Red Bull Dual Ascent, multi-pitch climbing
Competing is mostly modern climbing – you’re competing against yourself, the route, the wall, the elements and other climbers.
Where most climbing gyms peak at around the height of standard 60-70m pitch, Red Bull Dual Ascent goes much higher thanks to the 220m Verzasca Dam where the climbing route will go up at 180m.
A multi-pitch climbing competition like this has never been held before – it is the first-ever head-to-head multi-pitch competition on identical, artificial routes.
What is multi-pitch climbing
Climbing a multi-pitch route is done in teams of two or more. One “climbs in the lead”, as on a sports route, taking the risk of climbing above the bolts which would catch up with him in the event of a fall, while the other takes care of it. For the next step they will change, with the belayer climbing the next step while the first climber rests and belays. A “terrain” is normally defined as what can be climbed using a standard rope, which is usually 60-70m long, so a pitch is often around 30-40m high. Probably the most legendary multi-pitch course in the world is The Nose on Yosemite National Park’s El Capitan.
What is “dual” in Red Bull Dual Ascent?
This climbing competition offers something never seen before in a climbing competition: two routes, one next to the other. Each route is made up of 6 lengths and 180m of elevation, and each hold is identical between the two routes, exactly the same hold in exactly the same place.
Where have we seen this dam before?
Your eyes don’t deceive you – yes, the Verzasca Dam looks familiar. He is present in a number of films, the most famous being Goldeneye, where James Bond bungee jumps. The dam retains 23 million cubic meters of water and allows a flow of 46,000 cubic meters per second (that’s a lot) in the Lago di Vogorno, producing 234 GWh of electricity per year. It’s also a breathtaking stage for Red Bull Dual Ascent.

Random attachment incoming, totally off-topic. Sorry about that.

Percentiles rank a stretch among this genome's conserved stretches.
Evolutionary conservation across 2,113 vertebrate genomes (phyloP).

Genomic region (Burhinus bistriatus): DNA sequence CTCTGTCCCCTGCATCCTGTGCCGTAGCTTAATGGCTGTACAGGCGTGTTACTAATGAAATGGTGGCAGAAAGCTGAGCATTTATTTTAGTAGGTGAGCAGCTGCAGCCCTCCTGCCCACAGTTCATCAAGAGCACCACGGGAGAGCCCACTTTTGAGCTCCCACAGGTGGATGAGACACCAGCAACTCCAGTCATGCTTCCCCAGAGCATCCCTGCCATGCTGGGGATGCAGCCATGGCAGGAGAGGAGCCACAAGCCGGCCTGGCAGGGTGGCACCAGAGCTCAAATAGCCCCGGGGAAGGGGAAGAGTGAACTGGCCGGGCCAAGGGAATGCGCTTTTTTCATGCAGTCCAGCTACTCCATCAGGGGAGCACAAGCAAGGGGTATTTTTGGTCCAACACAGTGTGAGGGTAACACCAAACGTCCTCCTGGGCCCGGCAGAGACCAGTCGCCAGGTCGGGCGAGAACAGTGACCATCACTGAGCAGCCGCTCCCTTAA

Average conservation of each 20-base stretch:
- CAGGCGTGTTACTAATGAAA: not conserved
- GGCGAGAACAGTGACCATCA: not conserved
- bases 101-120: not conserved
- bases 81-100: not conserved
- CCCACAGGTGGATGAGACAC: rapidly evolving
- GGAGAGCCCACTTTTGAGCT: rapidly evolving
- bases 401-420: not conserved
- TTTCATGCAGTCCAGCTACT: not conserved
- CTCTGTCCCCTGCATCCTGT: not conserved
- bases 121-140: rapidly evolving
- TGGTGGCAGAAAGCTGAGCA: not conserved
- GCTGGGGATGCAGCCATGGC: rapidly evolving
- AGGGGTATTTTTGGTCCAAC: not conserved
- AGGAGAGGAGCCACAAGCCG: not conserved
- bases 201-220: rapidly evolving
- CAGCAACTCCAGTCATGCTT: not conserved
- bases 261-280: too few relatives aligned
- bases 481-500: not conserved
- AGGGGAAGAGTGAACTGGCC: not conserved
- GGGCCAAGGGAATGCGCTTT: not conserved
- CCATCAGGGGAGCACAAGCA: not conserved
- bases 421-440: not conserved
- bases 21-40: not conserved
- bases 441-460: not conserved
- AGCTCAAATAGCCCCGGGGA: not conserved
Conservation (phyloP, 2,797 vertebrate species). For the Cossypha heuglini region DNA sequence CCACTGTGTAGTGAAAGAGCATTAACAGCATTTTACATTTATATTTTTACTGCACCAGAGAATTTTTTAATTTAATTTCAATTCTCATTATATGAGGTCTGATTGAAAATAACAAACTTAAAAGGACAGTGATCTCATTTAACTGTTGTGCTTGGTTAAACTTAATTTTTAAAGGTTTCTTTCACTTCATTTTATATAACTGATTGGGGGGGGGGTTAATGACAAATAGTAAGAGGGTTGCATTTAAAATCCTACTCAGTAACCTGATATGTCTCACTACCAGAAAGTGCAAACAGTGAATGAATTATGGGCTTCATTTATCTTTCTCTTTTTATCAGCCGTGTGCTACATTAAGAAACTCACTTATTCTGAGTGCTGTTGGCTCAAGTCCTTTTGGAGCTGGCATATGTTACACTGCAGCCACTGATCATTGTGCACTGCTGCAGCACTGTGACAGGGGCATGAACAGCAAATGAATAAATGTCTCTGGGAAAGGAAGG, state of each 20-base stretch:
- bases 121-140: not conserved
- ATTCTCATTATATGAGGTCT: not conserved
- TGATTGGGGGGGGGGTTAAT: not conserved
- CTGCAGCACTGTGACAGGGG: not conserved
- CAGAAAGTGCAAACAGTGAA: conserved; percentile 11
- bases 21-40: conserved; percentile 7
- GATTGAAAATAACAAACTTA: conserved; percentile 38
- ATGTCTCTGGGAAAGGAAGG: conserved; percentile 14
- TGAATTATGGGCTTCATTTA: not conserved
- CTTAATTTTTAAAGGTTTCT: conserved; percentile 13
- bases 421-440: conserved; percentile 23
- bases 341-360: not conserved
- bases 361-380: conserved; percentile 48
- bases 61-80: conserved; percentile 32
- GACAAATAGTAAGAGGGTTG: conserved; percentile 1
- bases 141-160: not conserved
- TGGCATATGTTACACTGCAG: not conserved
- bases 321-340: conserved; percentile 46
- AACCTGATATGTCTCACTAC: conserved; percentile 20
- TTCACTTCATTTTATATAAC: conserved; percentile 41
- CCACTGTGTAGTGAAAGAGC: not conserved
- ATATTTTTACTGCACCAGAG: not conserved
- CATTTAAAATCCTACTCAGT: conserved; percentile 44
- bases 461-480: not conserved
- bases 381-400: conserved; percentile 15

Who participates in the Red Bull Dual Ascent?
The final list of athletes has yet to be confirmed, but you can expect to see world-class climbers like Sasha DiGulian, Felipe Camargo and Petra Klingerl on the wall, as well as Shauna Coxsey supporting the event from the ground. Each climber will bring a climbing partner, of course!
How hard is it really?
The ascent was set up by a team of expert tracers led by Simon Margon (the mastermind behind 360 Ascent, Janja Garnbret’s 2020 project). The pitches will be at least 6C and will go up to a difficulty level of 8B on the French system. In other words: tough.
How does the competition work?
The competition is spread over three days – two qualifying days followed by a rest day, followed by the day of the final. Groups of two teams will climb head-to-head on identical routes, the climb of which is estimated to take around two hours, using the same ropes and equipment. Teams will need a clean pass on each lead and follow length – but that doesn’t mean they can’t fall, it just means that if they fall they have to start the length again. If both teams complete all lengths, the total time to complete the course will determine the winner. Time doesn’t stop until the second climber completes the last pitch.
How can I watch the competition?
Space is limited for spectators coming to watch the Red Bull Dual Ascent in person at the Verazca Dam in Switzerland, but stay tuned for a special documentary about the event on Red Bull TV.
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